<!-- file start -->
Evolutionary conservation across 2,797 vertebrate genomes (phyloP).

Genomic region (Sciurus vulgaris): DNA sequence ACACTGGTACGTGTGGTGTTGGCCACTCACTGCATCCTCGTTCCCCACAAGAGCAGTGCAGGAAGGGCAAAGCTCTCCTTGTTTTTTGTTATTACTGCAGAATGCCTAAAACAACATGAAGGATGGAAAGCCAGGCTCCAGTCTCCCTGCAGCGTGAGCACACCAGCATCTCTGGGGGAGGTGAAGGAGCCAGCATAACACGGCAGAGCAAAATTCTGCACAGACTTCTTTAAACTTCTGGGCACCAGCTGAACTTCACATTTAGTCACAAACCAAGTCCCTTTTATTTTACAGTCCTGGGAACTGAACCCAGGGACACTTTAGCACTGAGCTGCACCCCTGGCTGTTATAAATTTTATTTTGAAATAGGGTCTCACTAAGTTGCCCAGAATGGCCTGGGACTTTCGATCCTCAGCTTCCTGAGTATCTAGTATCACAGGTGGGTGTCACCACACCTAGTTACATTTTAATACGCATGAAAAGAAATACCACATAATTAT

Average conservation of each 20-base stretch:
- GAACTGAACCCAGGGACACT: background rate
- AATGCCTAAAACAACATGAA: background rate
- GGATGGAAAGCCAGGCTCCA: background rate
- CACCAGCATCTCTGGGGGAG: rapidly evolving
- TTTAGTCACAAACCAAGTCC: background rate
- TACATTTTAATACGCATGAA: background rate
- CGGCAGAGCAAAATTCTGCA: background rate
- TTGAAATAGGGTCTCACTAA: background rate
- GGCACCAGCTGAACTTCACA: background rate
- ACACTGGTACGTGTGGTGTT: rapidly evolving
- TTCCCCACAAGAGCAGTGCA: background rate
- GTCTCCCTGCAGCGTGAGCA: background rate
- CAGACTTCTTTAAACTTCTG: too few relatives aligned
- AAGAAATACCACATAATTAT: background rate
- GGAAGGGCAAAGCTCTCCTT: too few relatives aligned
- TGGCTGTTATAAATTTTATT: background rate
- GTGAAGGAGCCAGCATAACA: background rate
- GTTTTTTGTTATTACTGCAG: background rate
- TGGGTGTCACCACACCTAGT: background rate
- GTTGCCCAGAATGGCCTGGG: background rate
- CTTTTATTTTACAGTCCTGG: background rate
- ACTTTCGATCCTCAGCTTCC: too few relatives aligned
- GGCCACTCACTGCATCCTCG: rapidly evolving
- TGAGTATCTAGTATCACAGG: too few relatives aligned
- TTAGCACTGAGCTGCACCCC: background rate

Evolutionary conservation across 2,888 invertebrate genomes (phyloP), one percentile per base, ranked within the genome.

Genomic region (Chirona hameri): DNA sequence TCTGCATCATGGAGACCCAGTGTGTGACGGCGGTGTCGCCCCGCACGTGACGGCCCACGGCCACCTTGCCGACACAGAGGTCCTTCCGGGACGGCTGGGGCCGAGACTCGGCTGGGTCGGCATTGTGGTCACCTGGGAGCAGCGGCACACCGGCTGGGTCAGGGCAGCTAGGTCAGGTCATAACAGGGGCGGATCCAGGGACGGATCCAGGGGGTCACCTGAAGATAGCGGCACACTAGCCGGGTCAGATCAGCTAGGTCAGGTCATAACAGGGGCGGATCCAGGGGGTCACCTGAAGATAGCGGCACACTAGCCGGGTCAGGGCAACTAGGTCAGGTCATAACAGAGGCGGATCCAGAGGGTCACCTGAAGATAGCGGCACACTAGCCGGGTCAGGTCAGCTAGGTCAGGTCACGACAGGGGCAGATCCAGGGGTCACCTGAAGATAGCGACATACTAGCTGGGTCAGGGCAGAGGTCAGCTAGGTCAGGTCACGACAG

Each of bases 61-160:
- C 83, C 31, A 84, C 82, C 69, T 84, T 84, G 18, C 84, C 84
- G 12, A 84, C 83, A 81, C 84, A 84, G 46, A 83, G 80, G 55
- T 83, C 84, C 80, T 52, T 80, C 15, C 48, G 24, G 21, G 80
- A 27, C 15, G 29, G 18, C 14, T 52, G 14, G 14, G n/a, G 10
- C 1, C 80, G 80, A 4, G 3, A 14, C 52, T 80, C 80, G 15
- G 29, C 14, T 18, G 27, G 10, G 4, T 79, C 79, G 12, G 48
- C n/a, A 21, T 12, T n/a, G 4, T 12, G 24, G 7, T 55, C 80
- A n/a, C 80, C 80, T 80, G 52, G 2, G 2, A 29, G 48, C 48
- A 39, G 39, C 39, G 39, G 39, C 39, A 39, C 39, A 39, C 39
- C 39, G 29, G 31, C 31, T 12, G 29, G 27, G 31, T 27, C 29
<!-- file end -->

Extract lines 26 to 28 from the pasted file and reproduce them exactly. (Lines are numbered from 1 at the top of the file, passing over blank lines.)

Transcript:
- GGCCACTCACTGCATCCTCG: rapidly evolving
- TGAGTATCTAGTATCACAGG: too few relatives aligned
- TTAGCACTGAGCTGCACCCC: background rate